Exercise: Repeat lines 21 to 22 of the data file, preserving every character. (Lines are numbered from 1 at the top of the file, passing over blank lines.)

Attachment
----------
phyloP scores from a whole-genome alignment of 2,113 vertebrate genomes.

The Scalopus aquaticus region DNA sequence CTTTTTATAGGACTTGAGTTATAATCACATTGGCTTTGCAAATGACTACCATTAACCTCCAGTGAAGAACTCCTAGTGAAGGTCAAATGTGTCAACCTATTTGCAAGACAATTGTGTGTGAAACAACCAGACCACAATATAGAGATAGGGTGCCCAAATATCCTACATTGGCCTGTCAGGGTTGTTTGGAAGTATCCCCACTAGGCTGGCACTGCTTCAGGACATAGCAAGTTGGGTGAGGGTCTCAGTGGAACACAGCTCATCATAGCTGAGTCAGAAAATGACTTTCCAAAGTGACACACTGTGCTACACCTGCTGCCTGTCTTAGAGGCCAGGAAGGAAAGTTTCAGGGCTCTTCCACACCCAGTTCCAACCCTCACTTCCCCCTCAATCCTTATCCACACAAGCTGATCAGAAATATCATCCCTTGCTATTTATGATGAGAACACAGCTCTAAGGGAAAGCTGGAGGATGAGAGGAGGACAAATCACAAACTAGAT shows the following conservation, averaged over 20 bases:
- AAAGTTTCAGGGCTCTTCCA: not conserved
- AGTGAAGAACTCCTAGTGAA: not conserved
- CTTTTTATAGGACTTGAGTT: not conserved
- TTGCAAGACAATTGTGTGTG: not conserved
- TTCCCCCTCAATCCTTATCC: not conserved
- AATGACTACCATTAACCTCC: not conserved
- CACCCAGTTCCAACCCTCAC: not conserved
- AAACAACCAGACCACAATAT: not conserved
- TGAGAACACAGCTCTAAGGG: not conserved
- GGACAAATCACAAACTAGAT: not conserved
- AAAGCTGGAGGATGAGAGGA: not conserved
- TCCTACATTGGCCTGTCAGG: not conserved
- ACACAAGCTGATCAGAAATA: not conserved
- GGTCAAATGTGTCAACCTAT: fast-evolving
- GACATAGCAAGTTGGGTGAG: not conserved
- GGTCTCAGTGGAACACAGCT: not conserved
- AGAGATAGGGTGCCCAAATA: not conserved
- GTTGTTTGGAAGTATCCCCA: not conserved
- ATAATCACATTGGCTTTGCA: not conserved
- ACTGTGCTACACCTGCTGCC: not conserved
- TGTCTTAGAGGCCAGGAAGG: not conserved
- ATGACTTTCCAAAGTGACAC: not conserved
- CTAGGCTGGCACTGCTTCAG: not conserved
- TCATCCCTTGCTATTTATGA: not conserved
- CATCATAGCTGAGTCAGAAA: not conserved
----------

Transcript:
- ATAATCACATTGGCTTTGCA: not conserved
- ACTGTGCTACACCTGCTGCC: not conserved